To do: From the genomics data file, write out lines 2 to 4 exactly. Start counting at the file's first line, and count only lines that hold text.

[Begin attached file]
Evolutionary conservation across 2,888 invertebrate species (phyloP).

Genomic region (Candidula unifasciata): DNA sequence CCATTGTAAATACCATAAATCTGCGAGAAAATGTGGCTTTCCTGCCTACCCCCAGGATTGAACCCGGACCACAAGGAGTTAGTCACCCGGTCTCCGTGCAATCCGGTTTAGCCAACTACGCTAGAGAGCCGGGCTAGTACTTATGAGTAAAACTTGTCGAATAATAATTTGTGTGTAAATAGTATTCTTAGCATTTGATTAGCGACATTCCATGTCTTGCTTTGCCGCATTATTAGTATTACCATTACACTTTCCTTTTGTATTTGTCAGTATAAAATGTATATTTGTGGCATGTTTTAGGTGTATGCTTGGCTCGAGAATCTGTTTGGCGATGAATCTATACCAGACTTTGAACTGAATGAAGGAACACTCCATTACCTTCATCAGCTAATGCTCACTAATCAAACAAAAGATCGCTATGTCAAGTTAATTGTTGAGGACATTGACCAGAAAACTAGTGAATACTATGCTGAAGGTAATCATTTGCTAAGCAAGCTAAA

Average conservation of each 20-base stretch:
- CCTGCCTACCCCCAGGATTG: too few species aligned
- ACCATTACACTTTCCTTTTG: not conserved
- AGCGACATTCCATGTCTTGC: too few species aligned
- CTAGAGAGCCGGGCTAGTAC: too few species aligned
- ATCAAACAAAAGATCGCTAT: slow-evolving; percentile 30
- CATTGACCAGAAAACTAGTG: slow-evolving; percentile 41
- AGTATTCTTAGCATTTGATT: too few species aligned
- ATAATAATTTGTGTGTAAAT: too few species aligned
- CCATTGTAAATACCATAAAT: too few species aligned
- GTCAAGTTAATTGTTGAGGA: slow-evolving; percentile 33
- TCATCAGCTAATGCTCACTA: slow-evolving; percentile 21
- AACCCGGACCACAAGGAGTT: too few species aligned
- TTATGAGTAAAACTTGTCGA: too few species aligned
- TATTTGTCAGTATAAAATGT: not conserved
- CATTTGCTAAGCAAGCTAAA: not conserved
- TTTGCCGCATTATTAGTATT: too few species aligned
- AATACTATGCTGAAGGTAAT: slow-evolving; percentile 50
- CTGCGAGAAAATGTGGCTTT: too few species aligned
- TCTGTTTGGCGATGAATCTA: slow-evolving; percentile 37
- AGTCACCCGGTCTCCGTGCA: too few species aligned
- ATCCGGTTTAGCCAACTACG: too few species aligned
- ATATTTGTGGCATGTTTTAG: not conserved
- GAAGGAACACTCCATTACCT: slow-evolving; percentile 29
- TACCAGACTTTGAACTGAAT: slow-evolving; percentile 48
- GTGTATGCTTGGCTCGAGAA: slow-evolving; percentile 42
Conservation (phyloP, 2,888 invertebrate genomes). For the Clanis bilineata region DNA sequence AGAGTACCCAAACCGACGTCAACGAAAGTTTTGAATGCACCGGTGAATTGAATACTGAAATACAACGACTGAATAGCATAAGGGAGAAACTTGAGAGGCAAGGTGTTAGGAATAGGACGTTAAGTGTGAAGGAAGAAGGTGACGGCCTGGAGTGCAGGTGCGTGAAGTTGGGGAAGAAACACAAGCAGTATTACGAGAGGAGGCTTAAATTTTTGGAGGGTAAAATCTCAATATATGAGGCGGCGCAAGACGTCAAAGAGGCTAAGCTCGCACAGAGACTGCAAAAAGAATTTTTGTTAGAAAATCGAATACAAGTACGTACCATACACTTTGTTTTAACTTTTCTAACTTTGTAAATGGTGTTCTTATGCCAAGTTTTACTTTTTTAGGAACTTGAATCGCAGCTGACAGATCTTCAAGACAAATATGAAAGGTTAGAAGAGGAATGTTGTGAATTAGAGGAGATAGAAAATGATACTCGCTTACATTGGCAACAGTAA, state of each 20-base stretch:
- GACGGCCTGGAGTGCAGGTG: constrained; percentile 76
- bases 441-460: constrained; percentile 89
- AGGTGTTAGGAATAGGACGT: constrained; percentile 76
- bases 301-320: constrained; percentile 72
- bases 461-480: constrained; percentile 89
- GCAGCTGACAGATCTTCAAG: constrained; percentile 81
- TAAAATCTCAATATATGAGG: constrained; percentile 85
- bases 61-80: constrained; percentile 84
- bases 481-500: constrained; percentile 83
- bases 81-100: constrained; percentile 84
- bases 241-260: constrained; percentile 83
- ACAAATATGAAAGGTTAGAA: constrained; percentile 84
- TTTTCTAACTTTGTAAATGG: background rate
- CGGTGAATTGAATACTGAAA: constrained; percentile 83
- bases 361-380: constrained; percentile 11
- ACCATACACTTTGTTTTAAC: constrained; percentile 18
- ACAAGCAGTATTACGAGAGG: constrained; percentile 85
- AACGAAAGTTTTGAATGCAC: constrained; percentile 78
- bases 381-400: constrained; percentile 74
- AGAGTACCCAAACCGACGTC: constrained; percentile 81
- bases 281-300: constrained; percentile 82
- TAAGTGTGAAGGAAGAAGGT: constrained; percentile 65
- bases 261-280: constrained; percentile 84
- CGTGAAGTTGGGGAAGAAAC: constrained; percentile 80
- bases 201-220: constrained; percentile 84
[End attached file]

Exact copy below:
Genomic region (Candidula unifasciata): DNA sequence CCATTGTAAATACCATAAATCTGCGAGAAAATGTGGCTTTCCTGCCTACCCCCAGGATTGAACCCGGACCACAAGGAGTTAGTCACCCGGTCTCCGTGCAATCCGGTTTAGCCAACTACGCTAGAGAGCCGGGCTAGTACTTATGAGTAAAACTTGTCGAATAATAATTTGTGTGTAAATAGTATTCTTAGCATTTGATTAGCGACATTCCATGTCTTGCTTTGCCGCATTATTAGTATTACCATTACACTTTCCTTTTGTATTTGTCAGTATAAAATGTATATTTGTGGCATGTTTTAGGTGTATGCTTGGCTCGAGAATCTGTTTGGCGATGAATCTATACCAGACTTTGAACTGAATGAAGGAACACTCCATTACCTTCATCAGCTAATGCTCACTAATCAAACAAAAGATCGCTATGTCAAGTTAATTGTTGAGGACATTGACCAGAAAACTAGTGAATACTATGCTGAAGGTAATCATTTGCTAAGCAAGCTAAA

Average conservation of each 20-base stretch:
- CCTGCCTACCCCCAGGATTG: too few species aligned